Father to the Fatherless in Practice

 In General

A Chocolate Chip Cookie, an Epic Meltdown, and God as a Real Father to the Fatherless:
Sophia, my ten-year-old, had a meltdown today after school. I was in a really great mood too, after three days of struggling with grief myself and I just wanted to enjoy this beautiful day with my daughters. Um, major buzz-kill.

No matter how I calmly explained the situation to Sophi (how bodies are made differently), hoping that she would see the wisdom in this minor MINOR issue (Arie had a study group over and she had 2 cookies and Sophia, who is more sensitive to certain allergens, had ONE cookie), anyway she kept crying and crying in frustration.

After talking to her and offering hugs, to no avail, I gently decided to let her cry for a while on her own in the den, which is adjacent to the kitchen. After listening to her cry for some time from the kitchen, I could feel my blood pressure rising and I silently prayed, “Lord, I don’t know what to do.” To which the thought came back, “Let her talk to Me about it.”

That was new.

So I calmly said, “Sophia, I think you need a time-out. Why don’t you talk to God about your frustration in our quiet room.” (I converted a room in our house into a quiet room where anyone can pray or read).

That’s the first time I’ve ever suggested this during a meltdown. She went into the quiet room and WOW! Sophia gave the Lord an EAR-FULL…for a while! I could hear her. (I have totally done that myself in the past but not while my kids are home).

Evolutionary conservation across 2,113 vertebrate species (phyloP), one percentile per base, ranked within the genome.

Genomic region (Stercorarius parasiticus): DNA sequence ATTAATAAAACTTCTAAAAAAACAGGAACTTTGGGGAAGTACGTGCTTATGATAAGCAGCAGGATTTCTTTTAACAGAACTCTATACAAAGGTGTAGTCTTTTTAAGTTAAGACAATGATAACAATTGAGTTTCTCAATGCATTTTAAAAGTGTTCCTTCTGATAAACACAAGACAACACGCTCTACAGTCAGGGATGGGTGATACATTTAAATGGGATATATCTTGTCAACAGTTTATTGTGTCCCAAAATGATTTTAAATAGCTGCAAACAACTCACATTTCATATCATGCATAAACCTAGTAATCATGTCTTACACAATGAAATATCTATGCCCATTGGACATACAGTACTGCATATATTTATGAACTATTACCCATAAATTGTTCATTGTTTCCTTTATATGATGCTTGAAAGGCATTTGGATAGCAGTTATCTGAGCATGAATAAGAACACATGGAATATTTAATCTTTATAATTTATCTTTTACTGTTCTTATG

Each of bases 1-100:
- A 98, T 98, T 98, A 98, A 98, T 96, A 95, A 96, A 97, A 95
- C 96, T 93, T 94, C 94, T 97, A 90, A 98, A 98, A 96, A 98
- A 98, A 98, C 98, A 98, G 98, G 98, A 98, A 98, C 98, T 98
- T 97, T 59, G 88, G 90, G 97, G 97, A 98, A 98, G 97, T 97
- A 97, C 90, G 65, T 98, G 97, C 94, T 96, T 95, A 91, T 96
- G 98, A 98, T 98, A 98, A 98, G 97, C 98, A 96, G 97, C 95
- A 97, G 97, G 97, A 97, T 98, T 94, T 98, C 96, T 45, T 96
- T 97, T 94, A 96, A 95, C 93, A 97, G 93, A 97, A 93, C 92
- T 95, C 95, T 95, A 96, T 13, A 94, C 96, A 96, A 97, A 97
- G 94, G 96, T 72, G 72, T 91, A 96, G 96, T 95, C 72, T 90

She came out after about thirty minutes and apologized for her behavior and then told me things that were going on in her day that had frustrated her as well as how God had comforted her.

She is still grieving the loss of her Papa…and missing having a father while other children do have a dad on earth. Which is a lot for a ten-year-old to manage. Kids who are grieving can act out in different ways. Sometimes, a really small perceived slight can trigger a larger reaction, like today.

What was new was that after I tried to make it better with no success, I turned my ten-year-old daughter toward the Lord and I was amazed at her experience.

Sophia loves God and often has her own quiet times. This was the first time that I actually let God in on the discipline process in the heat of the moment like I would have if I were married to a husband I could tag-team with…and the result was peace, understanding, and communication! Everyday miracles can happen when we let God into our real life!

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